Could the end really be in sight? Yesterday, June 3rd, the Ninth District Court vacated the 2018 Dicamba registration. I’ve attached the full ruling, but here is an excerpt:
The EPA substantially understated three risks that it acknowledged. The EPA substantially understated the amount of DT seed acreage that had been planted in 2018, and, correspondingly, the amount of dicamba herbicide that had been sprayed on post-emergent crops. Further, the EPA purported to be agnostic as to whether formal complaints of dicamba damage under-reported or over reported the actual damage, when record evidence clearly showed that dicamba damage was substantially under-reported. Finally, the EPA refused to estimate the amount of dicamba damage, characterizing such damage as “potential” and “alleged,” when record evidence showed that dicamba had caused substantial and undisputed damage.
The EPA also entirely failed to acknowledge three other risks. The EPA entirely failed to acknowledge record evidence showing the high likelihood that restrictions on OTT [over the top] dicamba application imposed by the 2018 label would not be followed. The EPA based its registration decision on the premise that the label’s mitigation measures would limit off-field movement of OTT dicamba. These measures became increasingly restrictive with each iteration of OTT dicamba labels. Record evidence shows that the restrictions on the 2016 and 2017 labels had already been difficult if not impossible to follow for even conscientious users; the restrictions on the 2018 label are even more onerous. Further, the EPA entirely failed to acknowledge the substantial risk that the registrations would have anticompetitive economic effects in the soybean and cotton industries. Finally, the EPA entirely failed to acknowledge the risk that OTT dicamba use would tear the social fabric of farming communities.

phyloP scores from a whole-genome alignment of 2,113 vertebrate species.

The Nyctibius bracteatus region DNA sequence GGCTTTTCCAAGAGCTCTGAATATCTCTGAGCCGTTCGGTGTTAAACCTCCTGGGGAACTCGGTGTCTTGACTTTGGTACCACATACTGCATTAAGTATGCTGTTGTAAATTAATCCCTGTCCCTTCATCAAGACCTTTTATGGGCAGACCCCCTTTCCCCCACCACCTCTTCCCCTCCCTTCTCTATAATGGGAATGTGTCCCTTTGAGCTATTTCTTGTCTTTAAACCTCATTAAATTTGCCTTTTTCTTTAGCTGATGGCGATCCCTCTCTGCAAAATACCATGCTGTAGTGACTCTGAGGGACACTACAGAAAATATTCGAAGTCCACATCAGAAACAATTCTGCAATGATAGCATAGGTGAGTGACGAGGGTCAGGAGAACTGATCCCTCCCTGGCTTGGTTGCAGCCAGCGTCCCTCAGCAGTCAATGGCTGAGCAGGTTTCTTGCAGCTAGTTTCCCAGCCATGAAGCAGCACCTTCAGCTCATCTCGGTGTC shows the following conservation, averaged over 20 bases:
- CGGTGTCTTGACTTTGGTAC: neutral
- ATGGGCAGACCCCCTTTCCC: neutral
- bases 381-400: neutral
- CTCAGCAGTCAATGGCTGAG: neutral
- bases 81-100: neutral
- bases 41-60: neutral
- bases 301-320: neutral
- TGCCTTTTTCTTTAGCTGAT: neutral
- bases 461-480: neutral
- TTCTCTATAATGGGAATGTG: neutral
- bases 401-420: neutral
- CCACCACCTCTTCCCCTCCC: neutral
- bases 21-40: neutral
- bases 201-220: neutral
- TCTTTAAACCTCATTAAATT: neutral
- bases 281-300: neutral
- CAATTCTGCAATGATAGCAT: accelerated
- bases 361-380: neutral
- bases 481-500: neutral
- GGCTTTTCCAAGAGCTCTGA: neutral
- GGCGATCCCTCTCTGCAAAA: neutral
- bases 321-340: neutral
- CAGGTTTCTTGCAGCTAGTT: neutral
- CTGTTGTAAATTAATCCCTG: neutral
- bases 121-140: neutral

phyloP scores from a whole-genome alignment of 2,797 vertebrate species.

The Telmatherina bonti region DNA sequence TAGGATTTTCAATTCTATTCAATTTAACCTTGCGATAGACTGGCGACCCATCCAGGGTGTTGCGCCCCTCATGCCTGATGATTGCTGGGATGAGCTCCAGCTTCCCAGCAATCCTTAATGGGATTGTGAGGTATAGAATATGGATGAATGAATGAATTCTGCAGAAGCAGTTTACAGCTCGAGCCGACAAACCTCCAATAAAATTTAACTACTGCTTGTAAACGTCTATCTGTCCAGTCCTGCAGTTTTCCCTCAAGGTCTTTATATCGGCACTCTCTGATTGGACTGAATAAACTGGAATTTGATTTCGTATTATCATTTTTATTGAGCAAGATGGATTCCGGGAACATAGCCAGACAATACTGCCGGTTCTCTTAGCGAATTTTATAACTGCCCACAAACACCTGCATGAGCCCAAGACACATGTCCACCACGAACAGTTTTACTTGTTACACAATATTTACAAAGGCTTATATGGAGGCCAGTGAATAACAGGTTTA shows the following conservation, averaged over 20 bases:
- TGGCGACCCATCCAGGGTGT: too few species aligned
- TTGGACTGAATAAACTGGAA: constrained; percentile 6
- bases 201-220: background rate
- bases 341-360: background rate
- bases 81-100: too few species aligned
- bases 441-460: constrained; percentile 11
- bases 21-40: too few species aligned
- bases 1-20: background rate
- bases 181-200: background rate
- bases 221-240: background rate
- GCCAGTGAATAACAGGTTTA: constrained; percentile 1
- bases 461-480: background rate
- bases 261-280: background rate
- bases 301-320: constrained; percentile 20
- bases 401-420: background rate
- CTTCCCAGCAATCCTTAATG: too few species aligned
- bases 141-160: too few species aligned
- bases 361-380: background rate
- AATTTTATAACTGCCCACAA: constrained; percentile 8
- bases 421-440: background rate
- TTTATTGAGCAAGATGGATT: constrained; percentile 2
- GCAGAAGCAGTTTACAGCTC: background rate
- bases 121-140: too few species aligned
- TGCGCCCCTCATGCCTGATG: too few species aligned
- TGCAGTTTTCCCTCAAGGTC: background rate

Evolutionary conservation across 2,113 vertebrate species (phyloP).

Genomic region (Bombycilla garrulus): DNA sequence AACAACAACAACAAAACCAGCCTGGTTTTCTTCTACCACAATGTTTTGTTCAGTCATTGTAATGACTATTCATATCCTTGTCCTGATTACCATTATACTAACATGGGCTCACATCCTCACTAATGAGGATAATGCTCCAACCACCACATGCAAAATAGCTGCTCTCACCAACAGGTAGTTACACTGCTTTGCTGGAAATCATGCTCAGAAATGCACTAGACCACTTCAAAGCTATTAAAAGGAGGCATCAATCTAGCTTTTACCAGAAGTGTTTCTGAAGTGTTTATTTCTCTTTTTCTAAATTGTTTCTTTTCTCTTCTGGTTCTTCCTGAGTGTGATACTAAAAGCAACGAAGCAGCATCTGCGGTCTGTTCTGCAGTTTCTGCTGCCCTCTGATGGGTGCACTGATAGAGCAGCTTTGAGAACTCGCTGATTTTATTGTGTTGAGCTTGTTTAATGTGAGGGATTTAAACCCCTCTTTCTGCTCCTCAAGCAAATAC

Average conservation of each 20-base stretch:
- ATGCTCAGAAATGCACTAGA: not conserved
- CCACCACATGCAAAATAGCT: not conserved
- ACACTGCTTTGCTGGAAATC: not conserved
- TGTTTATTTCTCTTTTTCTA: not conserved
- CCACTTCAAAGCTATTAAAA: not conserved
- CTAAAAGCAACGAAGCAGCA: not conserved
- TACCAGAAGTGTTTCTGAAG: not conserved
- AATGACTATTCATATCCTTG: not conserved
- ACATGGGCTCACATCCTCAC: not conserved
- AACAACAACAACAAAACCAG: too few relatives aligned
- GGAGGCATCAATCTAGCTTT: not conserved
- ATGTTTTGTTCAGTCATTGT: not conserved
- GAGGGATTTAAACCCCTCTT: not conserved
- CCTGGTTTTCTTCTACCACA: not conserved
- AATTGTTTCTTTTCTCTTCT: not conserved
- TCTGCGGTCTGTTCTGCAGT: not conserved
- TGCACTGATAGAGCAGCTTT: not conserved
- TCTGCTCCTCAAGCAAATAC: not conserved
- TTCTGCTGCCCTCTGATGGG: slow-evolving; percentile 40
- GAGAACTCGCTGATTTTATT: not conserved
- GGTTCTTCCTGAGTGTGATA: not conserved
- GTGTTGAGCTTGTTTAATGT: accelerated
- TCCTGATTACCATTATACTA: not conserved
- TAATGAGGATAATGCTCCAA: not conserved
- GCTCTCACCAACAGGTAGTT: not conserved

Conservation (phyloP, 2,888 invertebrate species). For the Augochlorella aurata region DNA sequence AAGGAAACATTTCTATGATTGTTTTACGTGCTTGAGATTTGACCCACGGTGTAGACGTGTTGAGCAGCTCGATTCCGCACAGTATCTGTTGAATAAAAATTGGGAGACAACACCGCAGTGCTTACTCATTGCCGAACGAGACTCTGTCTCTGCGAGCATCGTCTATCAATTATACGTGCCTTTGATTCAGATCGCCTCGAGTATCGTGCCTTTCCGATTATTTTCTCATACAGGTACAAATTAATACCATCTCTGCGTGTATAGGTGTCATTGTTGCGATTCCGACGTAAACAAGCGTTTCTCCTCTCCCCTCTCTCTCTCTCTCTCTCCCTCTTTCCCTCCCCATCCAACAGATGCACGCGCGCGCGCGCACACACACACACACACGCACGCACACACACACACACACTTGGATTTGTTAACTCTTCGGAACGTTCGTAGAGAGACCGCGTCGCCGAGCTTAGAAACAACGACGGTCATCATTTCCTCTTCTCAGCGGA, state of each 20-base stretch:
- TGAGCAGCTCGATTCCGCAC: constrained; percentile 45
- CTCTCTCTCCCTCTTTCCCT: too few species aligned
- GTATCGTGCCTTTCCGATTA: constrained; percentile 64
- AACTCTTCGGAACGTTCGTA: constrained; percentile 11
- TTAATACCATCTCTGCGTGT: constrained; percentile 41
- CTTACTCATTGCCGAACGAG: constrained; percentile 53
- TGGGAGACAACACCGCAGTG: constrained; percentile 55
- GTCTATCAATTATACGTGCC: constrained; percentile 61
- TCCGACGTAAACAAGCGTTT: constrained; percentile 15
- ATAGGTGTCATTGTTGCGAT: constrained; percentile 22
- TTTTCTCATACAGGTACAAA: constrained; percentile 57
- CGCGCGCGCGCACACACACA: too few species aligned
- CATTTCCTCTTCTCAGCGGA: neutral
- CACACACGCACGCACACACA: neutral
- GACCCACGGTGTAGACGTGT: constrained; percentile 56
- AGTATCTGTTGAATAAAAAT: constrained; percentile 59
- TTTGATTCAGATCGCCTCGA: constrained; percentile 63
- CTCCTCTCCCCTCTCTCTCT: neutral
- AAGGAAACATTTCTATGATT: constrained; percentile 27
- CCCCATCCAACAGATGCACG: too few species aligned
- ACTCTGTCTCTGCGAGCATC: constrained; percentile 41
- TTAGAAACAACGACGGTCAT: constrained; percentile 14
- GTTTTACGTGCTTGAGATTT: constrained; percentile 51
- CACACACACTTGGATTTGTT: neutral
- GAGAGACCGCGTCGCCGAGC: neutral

We therefore vacate the EPA’s October 31, 2018, registration decision and the three registrations premised on that decision. [See the full ruling here]
The ramifications of this ruling will be widely felt in the soybean and cotton growing regions where I’m sure farmers have invested hundreds of thousands of dollars per farm on the higher priced seed and the chemical purchases and anger will be rampant. But the focus of the anger needs to be put where it belongs…at the feet of the arrogance displayed by Monsanto in developing and releasing a technology that was known to be dangerous to susceptible plants and would move freely from the targeted spray points. Documents are clear (as revealed in the Bader peach case in Missouri) that they KNEW the dangers and risks and yet progressed with the decision to release and promote the dicamba system. I am not a big fan of judicial activism, but the courts are there for a reason and this was a proper utilization. Agriculture is better today than it was yesterday.
As I have expressed many times over in the past decade, one of the unintentional consequences of this entire event was the “black-eye of agriculture”. When we cannot regulate ourselves to limit our farming systems to not damage non-target plants such as rural homeowner landscapes and natural wooded areas, we can expect others to do it for us and we have no one to blame for our situation than ourselves. The long reach of this ruling cannot be accurately predicted and will eventually go far beyond just the registration of dicamba.
On September 30, 2010 I gave this testimony before a Congressional Oversight Committee. “Increased dicamba usage, made possible through the introduction of dicamba tolerant soybeans, is poor public policy and should not be allowed”.
Ten years later, the court has agreed and we are all the better for the ruling. Thanks for all your past support. No doubt there will be appeals and continued battles, but at least the initial skirmish is over.
Chairman, Save Our Crops Coalition